• 2016, Rory McIlroy (-12). SG Off the Tee: 1st, SG Approach: 6th, SG Around the Green: 8th, SG Tee to Green: 2nd, SG Putting: 9th.

Strokes Gained Tournament Skill Averages:

  • SG Off the Tee: 6th, SG Approach: 12th, SG Around the Green: 5th, SG Tee to Green: 4th, SG Putting: 7th.

Traditional Skill Set Trends:

  • 2021, Jon Rahm (-14). 313 yards (5th), 60.7% fairways (10th), 70.8% greens in regulation (7th), 33″1″ proximity to hole (8th), 81.0% scrambling (2nd), 1.71 putts per GIR (12th).
  • 2021, Kevin Na (-14). 290 yards (28th), 66.1% fairways (3rd), 69.4% greens in regulation (8th), 32″1″ proximity to hole (3rd), 95.5% scrambling (1st), 1.74 putts per GIR (21st).
  • 2020, Xander Schauffele (-15). 303 yards (15th), 53.6% fairways (16th), 69.4% greens in regulation (5th), 34″10″ proximity to hole (14th), 77.3% scrambling (2nd), 1.62 putts per GIR (2nd).
  • 2019, Rory McIlroy (-13). 306 yards (8th), 64.3% fairways (3rd), 69.4% greens in regulation (5th), 34″3″ proximity to hole (12th), 68.2% scrambling (5th), 1.62 putts per GIR (2nd).
  • 2018, Tiger Woods (-11). 304 yards (13th), 64.3% fairways (3rd), 66.7% greens in regulation (14th), 34″3″ proximity to hole (16th), 70.8% scrambling (1st), 1.65 putts per GIR (1st).
  • 2017, Xander Schauffele (-12). 315 yards (5th), 60.7% fairways (9th), 70.8% greens in regulation (6th), 36″4″ proximity to hole (21st), 66.7 % scrambling (7th), 1.75 putts per GIR (14th).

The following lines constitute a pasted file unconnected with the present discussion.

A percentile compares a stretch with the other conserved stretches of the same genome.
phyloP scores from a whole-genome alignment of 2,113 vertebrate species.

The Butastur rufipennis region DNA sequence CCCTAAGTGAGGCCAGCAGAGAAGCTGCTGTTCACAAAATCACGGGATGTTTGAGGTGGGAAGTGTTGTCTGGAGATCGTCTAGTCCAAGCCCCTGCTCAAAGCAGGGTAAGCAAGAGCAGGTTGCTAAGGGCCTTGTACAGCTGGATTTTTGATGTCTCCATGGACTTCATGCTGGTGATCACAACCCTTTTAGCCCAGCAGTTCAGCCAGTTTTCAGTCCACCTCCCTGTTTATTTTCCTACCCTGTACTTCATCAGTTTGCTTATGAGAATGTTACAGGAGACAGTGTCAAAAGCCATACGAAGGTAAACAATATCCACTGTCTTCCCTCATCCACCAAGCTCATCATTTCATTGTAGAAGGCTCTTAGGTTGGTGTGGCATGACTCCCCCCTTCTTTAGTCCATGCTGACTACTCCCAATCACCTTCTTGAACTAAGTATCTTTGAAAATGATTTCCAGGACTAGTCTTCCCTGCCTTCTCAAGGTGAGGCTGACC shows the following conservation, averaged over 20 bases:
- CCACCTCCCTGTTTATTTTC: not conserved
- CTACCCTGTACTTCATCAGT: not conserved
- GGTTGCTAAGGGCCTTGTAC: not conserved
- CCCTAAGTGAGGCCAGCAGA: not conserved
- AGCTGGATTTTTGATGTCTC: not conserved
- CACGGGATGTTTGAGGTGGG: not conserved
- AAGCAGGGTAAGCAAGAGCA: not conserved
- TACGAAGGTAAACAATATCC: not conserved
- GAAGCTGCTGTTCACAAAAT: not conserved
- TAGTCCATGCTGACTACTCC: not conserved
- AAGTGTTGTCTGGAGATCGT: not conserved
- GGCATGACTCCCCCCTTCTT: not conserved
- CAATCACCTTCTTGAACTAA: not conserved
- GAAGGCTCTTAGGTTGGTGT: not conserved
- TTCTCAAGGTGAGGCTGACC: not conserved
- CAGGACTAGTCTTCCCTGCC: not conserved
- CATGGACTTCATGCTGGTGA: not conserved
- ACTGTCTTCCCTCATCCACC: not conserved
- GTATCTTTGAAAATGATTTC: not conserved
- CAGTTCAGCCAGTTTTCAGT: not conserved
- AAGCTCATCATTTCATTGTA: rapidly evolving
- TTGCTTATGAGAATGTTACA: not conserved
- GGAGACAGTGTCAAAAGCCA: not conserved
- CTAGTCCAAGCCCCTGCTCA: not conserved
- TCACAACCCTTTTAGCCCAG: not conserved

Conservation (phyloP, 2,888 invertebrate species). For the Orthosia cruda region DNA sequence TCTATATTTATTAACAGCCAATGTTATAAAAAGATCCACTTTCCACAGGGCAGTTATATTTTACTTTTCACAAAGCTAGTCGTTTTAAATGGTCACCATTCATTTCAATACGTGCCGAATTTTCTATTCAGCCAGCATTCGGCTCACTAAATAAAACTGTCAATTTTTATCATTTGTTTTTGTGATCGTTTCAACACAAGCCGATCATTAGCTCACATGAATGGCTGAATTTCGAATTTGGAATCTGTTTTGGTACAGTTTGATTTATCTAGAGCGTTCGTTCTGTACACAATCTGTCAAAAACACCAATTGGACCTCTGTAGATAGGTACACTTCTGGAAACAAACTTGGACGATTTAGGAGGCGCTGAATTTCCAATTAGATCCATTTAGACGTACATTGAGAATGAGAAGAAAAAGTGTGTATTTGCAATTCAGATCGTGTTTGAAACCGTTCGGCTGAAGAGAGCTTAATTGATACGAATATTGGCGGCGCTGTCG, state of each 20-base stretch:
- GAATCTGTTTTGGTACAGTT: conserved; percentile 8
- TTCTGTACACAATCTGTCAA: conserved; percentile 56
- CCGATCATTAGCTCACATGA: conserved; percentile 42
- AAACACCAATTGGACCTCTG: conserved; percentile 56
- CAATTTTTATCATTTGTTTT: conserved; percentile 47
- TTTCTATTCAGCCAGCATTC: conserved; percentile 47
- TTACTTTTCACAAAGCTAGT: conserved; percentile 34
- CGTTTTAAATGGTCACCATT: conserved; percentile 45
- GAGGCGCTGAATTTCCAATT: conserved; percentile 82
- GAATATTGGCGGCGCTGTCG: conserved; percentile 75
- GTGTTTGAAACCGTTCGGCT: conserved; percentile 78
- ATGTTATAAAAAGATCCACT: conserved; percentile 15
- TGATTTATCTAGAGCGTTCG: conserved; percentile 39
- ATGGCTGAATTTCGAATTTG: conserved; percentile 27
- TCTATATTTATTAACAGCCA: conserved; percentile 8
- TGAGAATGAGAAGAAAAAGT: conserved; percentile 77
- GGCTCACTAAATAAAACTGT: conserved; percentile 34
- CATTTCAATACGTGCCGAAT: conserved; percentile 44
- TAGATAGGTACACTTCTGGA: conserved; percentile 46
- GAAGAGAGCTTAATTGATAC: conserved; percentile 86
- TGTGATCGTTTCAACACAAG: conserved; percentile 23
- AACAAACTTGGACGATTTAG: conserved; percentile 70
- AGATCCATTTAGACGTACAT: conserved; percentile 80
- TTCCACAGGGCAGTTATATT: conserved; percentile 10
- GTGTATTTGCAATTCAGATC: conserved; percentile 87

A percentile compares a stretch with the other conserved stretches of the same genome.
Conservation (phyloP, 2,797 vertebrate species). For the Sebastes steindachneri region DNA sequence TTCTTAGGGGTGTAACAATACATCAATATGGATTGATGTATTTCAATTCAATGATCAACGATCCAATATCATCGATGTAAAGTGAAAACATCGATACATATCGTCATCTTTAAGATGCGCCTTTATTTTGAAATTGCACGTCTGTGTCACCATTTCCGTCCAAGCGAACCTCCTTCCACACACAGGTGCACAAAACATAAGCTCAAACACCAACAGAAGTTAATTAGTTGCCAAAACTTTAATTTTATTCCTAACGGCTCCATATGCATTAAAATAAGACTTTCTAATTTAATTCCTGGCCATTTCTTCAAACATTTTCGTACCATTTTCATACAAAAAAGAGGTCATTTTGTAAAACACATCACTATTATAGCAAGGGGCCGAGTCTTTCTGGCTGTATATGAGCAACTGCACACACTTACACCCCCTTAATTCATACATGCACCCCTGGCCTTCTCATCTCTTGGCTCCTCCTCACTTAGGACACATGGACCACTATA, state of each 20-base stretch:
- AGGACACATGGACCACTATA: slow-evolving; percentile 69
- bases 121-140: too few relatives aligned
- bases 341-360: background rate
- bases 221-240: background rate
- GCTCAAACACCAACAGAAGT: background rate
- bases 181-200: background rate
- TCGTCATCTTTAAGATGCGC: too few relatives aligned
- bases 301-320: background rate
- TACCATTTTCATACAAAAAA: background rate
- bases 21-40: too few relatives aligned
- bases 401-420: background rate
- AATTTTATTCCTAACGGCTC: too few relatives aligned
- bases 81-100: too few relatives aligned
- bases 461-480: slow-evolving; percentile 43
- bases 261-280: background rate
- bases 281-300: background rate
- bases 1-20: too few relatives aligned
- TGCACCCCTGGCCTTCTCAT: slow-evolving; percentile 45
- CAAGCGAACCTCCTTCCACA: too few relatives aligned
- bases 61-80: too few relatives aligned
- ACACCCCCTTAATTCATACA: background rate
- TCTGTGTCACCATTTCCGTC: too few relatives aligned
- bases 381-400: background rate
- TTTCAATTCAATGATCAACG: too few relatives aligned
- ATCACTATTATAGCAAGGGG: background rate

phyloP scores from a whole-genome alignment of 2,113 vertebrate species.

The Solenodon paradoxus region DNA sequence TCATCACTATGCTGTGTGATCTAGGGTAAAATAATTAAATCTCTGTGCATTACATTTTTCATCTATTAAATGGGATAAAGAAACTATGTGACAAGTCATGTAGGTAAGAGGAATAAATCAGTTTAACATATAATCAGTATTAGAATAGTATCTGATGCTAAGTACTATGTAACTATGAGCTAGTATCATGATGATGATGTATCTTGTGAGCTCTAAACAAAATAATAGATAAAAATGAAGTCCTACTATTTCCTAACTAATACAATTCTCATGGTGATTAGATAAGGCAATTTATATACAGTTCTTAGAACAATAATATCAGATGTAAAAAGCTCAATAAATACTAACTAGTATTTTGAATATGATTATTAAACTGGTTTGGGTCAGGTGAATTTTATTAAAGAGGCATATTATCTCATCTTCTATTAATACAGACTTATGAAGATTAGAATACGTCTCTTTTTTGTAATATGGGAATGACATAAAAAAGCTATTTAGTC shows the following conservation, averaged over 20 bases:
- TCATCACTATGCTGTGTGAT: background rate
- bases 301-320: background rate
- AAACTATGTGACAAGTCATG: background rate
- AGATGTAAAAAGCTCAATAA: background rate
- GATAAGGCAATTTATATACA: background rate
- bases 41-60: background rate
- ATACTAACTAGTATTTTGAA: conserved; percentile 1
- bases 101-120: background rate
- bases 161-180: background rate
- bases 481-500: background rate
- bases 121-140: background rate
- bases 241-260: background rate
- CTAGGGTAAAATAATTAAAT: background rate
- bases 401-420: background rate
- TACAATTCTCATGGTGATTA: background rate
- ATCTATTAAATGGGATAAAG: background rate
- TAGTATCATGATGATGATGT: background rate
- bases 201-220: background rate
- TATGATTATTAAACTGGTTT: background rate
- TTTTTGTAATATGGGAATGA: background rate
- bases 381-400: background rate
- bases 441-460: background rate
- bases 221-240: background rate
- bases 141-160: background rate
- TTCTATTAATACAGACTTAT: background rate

• 2016, Rory McIlroy (-12). 315 yards (3rd), 53.6% fairways (11th), 77.8% greens in regulation (2nd), 31″4″ proximity to hole (4th), 56.3 % scrambling (13th), 1.64 putts per GIR (3rd).
  • 2015, Jordan Spieth (-9). 282 yards (16th), 64.3% fairways (7th), 65.3% greens in regulation (9th), 33″4″ proximity to hole (4th), 66.7 % scrambling (8th), 1.72 putts per GIR (9th).
  • 2014, Billy Horschel (-11). 296 yards (12th), 51.8% fairways (21st), 79.2% greens in regulation (1st), 32″0″ proximity to hole (6th), 66.7 % scrambling (8th), 1.74 putts per GIR (13th).
  • 2013, Henrik Stenson (-13). 285 yards (27th), 64.3% fairways (3rd), 77.8% greens in regulation (1st), 37″11″ proximity to hole (22nd), 62.5% scrambling (10th), 1.66 putts per GIR (2nd).
  • 2012, Brandt Snedeker (-10). 294 yards (18th), 66.1% fairways (2nd), 69.4% greens in regulation (8th), 31″4″ proximity to hole (1st), 63.6% scrambling (1st), 1.66 putts per GIR (3rd).